Sunday, September 28, 2008

Should Government bail-out the financial sector

About the $700 bn proposed by the Treasury Secretary Paulson, Mexico had its own financial bail-out in late 90's, it was called FOBAPROA -now IPAB-. In essence, the plan for the U.S. lack considerable differences with mexican's. If Congress concedes the special power to Secretary Paulson, the government would back (probably buying) the "toxic" assets from bank's balance sheet.

So, what are the lessons to be learned from IPAB? First, whether using taxpayer's money to save rich's banks is right or wrong is not worth to discuss. Consider the following argument: if the government bails-out the rich's banks it should do it in order to protect the lower income population from inflation, unemployment and financial unstability. What would happen to low income families' savings if the financial crisis spreads to regional institutions? They would probably be at risk.

Second, as long as the government provides confidence to financial sector's agents a plan could be developed to profit from current dismal. Summers' approach puts it simply in macro words: the plan is not necesarly a downfall for a number of reasons, specially, because the intertemporal sum of income for the government in the medium term can be greater or equal to zero.

Third, financial institutions, just as the FED did with AIG's bail-out, should be charged with a penalty rate for the loans they get.

Fourth, the financial sector must be restablished quickly, with tougher rules, in order to start making profits for the government and pay the loans.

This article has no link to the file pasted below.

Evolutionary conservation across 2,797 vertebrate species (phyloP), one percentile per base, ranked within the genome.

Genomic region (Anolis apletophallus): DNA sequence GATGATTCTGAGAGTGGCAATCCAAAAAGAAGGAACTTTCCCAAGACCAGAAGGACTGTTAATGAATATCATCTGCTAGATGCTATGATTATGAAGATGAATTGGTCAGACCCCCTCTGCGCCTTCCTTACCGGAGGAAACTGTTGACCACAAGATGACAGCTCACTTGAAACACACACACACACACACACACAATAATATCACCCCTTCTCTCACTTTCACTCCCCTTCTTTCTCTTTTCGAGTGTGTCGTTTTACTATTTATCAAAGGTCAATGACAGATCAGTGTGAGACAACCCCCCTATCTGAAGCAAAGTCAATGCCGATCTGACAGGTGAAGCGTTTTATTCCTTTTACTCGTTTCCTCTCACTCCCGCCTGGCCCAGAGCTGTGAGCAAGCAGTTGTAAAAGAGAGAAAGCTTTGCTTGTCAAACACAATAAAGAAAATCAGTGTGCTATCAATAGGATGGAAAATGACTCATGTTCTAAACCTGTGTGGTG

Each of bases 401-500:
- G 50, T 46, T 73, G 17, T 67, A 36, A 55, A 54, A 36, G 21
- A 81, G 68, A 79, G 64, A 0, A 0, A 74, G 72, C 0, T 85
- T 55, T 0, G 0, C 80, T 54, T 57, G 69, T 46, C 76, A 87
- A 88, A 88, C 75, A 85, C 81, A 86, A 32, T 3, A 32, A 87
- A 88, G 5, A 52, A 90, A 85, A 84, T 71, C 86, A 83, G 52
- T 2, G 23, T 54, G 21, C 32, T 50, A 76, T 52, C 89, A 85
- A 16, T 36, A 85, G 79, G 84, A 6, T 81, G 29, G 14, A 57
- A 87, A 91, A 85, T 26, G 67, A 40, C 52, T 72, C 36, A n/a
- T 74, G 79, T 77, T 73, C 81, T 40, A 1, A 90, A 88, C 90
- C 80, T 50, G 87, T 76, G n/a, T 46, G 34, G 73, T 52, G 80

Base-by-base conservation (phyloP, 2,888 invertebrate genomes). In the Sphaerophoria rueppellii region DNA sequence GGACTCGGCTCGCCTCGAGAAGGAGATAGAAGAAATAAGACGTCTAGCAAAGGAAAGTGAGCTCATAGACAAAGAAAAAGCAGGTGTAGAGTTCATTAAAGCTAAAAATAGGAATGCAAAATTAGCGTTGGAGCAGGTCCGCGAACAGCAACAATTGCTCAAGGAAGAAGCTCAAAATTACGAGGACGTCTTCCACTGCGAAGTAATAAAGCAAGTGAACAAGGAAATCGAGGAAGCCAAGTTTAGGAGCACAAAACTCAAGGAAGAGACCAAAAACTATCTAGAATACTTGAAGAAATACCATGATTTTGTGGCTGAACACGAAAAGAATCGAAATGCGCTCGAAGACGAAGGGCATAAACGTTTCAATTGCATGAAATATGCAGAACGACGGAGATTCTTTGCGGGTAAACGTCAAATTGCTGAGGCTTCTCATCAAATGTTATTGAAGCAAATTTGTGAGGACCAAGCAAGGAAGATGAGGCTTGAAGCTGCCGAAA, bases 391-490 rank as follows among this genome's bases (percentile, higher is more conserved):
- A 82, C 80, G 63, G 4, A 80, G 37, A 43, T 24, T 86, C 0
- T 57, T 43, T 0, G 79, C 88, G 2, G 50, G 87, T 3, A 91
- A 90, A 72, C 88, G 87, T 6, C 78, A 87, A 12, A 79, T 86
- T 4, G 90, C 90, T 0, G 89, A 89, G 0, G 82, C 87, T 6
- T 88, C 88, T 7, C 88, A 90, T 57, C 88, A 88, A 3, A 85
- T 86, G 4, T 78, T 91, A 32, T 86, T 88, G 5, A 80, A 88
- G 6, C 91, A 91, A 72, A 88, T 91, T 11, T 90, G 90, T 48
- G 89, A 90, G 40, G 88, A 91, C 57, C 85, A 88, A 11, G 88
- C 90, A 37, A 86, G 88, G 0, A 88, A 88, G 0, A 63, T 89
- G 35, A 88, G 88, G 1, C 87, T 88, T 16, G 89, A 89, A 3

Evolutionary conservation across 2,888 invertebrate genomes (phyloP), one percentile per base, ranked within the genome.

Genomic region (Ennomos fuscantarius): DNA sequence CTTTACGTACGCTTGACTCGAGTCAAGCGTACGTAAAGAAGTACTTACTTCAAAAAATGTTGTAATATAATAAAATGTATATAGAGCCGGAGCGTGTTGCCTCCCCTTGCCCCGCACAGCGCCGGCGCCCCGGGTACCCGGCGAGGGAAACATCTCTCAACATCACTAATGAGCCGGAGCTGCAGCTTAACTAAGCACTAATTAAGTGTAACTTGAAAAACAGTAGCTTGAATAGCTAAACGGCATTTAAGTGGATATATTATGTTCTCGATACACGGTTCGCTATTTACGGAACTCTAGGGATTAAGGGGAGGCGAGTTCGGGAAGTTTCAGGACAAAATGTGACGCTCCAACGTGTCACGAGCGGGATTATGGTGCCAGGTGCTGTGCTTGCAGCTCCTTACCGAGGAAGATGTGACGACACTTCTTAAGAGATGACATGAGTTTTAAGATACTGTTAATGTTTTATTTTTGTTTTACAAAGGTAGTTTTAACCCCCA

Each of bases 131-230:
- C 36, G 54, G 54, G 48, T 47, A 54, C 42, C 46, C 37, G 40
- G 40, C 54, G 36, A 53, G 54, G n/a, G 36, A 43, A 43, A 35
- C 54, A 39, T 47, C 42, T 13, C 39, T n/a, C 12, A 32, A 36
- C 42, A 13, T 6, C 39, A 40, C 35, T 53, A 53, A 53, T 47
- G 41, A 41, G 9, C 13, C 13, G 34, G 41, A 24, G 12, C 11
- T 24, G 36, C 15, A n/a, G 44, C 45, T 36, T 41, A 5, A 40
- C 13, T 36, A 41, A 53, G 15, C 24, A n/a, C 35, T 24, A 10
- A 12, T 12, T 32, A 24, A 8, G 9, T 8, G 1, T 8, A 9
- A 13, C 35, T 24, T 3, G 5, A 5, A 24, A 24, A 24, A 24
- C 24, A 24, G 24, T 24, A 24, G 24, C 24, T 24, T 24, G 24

Certainly, even though the sum of revenue for government in a period of time could be positive, an asymetric treatment of taxpayers needs to be addressed. Lets not forget that as interest rates increase, current consumption is more expensive relative to future consumption, thus, current taxpayers are very likely to have a budget much more constrained than future ones -this is probably the exact same effect that eplains why there was a lessening on the government's deficit in the 90's.

Fortunately, governments often can make profits from those companies that bail-out, take for example airlines. Consistently, governments must save either airlines or financial institutions. The latter has some clear characterisctics of being an industry a natural monopoly, Summers mentions Mexico's bail-out in 1995. The financial sector is clearly a very particular one. Calculation of the long term profits made -in a positive scenario- for financial assets bought are, inherently, far more complicated.

It is indeed a weak spot of the $700 bn proposal that, in case of buying toxic assets, is far from clear the value at which they should be bought. Now the government could be pushing up the value of those toxic assets, increasing in the process future taxpayer's burden. Some market mechanism could be, as recently suggested, a reverse auction.

There are, indeed, a lot of voices that prevent from using taxpayers' money for buying private assets, specially toxic ones. Zingale's approach is just as comprehensive as Summers', it privileges the use of current mechanism for bankcrupcies such as Chpater 11. However costless for taxpayers this approach, it takes far more time as stress by Chicago's professor. A positive shock in confidence is a particularly strong policy in current situation, in order to restor confidence.

Now that Congress voted against the bail-out, is hard to tell whether it was an electoral decision or a unbiased one. For certain, the delay in the bail-out package would just make it more important.

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